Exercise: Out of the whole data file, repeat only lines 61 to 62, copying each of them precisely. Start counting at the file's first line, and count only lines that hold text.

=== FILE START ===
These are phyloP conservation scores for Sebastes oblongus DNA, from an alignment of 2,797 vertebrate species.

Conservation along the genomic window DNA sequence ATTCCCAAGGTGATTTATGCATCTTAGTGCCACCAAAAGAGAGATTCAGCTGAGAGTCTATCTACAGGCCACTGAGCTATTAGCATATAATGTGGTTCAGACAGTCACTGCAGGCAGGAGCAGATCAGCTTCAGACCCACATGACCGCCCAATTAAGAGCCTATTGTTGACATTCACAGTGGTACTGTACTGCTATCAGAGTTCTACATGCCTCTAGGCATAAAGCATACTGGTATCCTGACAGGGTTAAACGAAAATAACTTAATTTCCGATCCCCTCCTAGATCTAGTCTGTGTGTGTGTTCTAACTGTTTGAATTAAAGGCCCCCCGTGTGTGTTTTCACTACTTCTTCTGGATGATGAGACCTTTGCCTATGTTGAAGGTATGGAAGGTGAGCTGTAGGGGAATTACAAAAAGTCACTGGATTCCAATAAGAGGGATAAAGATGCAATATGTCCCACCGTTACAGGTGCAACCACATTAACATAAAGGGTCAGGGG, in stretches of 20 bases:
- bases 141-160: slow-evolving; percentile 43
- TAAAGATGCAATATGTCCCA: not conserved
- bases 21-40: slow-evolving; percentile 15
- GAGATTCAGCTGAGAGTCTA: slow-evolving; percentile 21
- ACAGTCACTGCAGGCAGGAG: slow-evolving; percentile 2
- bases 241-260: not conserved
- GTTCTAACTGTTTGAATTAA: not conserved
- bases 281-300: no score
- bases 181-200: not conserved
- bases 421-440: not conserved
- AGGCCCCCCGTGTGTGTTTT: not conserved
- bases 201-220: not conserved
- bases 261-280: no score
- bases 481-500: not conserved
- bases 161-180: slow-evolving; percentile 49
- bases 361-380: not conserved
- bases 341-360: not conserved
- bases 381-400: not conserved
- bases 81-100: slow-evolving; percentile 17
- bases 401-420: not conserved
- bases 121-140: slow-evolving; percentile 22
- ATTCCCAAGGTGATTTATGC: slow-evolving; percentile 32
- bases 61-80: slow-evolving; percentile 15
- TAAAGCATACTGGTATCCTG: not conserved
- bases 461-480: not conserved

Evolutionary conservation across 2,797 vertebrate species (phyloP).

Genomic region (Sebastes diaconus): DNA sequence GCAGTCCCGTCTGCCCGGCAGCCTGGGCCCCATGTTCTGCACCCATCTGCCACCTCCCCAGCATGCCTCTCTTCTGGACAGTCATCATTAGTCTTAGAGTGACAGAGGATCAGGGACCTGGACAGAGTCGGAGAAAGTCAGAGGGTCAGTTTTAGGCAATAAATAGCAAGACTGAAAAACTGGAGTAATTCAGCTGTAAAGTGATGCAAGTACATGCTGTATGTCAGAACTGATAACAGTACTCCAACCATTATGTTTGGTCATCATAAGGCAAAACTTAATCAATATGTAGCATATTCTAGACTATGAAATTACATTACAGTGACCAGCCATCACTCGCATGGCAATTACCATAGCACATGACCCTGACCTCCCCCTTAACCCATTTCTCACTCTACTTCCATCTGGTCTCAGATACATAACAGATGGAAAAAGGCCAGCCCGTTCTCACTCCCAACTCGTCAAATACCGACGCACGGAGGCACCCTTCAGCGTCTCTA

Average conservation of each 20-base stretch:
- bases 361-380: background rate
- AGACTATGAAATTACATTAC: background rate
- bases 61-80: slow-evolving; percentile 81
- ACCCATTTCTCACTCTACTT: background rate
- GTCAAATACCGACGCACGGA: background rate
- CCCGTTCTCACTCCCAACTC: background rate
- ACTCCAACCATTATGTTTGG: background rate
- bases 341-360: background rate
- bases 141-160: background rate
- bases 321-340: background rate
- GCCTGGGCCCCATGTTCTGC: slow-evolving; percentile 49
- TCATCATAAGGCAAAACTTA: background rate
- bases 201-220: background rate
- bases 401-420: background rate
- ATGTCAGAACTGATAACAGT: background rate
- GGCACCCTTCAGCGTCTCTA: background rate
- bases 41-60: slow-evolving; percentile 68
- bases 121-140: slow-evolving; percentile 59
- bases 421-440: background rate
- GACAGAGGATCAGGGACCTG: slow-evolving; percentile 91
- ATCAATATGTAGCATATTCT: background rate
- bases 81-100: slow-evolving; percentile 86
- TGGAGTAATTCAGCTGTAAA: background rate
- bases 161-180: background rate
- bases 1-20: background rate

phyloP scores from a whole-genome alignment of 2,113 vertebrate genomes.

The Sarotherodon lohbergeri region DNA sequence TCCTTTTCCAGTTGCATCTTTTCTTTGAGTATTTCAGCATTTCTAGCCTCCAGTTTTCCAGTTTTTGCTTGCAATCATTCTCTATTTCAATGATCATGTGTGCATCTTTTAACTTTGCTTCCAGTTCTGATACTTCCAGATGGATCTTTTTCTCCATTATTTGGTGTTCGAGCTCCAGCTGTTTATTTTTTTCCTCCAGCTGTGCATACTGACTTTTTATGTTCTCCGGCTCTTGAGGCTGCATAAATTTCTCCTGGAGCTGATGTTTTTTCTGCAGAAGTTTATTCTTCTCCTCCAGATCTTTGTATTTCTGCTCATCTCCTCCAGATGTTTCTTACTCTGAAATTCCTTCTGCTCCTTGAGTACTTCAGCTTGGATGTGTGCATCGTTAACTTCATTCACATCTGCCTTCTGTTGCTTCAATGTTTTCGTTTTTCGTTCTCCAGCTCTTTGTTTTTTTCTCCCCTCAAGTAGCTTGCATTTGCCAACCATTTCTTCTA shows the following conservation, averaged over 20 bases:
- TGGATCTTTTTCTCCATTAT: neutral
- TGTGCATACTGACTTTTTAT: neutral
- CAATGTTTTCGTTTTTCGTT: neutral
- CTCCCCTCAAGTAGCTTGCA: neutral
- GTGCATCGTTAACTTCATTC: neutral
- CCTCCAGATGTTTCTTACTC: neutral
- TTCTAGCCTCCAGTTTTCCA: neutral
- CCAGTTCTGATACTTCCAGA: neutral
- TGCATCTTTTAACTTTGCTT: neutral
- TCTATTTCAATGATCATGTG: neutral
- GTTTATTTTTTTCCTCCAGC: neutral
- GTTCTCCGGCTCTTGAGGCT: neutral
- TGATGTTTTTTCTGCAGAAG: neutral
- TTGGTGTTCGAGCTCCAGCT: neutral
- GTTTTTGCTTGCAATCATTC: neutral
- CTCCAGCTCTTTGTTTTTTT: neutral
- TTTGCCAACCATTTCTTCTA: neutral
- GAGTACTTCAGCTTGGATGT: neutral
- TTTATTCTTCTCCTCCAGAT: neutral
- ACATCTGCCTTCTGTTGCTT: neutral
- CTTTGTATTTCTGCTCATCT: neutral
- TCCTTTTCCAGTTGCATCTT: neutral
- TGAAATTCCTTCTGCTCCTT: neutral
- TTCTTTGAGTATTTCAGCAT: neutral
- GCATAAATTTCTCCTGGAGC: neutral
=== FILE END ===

- CTCCCCTCAAGTAGCTTGCA: neutral
- GTGCATCGTTAACTTCATTC: neutral